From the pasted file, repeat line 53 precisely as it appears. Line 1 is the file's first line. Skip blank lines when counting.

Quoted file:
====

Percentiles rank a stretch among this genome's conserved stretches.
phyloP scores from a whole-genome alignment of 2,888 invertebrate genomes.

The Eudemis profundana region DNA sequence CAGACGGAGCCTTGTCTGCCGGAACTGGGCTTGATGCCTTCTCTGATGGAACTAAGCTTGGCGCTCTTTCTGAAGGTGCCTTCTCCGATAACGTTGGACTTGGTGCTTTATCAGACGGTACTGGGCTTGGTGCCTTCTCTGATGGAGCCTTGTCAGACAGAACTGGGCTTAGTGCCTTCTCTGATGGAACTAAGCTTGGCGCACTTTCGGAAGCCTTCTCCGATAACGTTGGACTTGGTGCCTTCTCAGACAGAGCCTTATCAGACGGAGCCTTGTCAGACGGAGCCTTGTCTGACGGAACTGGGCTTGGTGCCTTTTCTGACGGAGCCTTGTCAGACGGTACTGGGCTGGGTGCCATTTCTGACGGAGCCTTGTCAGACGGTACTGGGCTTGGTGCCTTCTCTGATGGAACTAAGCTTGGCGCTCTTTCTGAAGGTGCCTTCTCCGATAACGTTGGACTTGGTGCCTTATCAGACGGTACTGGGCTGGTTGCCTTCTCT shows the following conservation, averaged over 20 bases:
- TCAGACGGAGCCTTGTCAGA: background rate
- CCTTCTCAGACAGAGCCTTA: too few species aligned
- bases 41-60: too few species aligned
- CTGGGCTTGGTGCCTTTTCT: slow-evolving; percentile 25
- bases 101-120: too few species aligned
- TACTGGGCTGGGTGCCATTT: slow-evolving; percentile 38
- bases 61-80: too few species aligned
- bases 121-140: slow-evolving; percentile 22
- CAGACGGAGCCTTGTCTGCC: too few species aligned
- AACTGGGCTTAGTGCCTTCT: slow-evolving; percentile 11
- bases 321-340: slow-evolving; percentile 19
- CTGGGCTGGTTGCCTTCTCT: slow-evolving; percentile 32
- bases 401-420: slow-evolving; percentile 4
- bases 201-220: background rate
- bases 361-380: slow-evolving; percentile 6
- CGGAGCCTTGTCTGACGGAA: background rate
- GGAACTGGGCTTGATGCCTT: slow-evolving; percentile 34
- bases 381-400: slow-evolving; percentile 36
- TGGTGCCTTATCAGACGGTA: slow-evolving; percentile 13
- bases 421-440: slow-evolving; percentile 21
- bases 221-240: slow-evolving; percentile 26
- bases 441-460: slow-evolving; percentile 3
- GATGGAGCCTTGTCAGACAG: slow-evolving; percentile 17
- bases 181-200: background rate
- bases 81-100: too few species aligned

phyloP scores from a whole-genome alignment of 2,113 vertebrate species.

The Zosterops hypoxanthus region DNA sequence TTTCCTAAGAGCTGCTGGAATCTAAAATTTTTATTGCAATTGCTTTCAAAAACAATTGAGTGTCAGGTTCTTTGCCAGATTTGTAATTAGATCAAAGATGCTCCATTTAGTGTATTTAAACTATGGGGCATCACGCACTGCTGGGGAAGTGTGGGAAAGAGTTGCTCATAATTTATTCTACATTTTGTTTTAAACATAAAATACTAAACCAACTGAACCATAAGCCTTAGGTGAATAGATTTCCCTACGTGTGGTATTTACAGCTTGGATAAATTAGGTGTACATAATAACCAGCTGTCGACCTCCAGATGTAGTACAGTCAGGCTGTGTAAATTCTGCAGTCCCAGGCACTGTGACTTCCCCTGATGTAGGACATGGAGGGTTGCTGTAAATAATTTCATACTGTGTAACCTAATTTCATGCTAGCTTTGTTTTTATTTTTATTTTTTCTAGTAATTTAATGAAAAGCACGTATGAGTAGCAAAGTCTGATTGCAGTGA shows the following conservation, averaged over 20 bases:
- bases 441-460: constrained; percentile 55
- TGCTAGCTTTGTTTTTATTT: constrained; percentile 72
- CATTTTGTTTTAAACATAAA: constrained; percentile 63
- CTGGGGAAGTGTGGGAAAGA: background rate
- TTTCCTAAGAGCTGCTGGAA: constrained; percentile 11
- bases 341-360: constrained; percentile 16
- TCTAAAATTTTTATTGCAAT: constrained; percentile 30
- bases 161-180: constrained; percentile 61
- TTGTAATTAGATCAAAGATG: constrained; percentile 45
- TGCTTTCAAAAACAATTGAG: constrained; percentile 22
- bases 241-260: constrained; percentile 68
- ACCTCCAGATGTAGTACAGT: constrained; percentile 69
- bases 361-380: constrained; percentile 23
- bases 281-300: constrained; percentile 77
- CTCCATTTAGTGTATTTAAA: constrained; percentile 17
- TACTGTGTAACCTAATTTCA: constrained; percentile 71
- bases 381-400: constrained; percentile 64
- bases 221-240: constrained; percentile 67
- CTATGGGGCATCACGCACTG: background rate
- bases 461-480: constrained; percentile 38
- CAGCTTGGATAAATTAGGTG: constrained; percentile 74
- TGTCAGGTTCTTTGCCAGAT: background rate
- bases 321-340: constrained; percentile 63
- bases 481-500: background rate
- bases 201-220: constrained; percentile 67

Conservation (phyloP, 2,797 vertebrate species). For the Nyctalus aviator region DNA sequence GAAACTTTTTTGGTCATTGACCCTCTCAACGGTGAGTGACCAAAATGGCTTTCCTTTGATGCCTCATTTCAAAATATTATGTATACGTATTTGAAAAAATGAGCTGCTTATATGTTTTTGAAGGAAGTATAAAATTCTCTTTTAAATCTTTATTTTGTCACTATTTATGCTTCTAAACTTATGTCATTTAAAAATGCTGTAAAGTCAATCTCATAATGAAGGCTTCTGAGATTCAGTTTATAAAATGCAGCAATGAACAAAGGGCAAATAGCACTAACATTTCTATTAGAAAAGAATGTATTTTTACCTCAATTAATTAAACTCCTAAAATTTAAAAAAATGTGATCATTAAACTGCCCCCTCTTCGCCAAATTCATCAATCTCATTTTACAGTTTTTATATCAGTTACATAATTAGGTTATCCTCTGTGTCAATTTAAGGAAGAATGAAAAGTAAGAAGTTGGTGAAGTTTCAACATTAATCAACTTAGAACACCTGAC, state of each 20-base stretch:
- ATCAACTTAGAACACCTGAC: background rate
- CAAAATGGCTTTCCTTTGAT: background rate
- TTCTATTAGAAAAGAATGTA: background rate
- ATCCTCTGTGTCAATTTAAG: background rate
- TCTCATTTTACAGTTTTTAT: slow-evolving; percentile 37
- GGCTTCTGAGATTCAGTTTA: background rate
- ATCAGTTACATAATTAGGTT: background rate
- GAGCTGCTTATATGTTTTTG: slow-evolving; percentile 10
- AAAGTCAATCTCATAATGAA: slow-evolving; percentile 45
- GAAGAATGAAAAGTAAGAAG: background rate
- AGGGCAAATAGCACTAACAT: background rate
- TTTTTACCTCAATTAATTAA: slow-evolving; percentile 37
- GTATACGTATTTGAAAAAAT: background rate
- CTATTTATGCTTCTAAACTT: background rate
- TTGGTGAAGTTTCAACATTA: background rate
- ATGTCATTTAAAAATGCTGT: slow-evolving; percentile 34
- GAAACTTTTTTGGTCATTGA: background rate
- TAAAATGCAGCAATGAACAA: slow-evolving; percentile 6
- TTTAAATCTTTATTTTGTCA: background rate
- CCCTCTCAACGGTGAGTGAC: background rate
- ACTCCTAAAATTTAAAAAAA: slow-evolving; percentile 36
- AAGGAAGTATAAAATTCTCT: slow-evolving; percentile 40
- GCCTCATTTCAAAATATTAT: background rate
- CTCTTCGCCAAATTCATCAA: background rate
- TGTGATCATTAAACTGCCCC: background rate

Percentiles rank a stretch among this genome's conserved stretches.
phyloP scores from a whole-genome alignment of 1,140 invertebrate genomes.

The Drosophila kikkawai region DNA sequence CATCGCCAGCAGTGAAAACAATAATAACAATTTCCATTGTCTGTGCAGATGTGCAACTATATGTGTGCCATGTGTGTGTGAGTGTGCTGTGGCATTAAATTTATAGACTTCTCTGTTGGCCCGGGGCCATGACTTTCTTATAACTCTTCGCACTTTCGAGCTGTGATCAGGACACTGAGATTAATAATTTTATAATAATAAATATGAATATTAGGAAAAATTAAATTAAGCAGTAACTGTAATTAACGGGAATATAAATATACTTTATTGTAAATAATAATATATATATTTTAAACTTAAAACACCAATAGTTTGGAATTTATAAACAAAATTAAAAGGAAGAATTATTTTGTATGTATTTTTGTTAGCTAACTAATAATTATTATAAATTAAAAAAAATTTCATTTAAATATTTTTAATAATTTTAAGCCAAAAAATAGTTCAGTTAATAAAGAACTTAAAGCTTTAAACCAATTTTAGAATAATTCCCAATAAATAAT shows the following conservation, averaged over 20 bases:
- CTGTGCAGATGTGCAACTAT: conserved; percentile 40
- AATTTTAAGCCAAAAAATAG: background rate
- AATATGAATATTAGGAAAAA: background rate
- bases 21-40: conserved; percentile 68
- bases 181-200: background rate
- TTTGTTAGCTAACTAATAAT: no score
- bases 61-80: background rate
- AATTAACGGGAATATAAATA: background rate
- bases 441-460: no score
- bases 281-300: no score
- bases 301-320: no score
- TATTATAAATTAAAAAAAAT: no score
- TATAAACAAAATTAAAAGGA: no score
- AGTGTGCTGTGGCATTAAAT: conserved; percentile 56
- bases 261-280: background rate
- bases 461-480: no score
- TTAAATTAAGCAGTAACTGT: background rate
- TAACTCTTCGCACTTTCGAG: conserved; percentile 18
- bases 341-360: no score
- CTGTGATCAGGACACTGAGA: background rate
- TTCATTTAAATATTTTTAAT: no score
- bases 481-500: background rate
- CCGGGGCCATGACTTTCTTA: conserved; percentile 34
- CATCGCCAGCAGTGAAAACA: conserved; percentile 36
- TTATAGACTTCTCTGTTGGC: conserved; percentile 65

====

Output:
- bases 321-340: constrained; percentile 63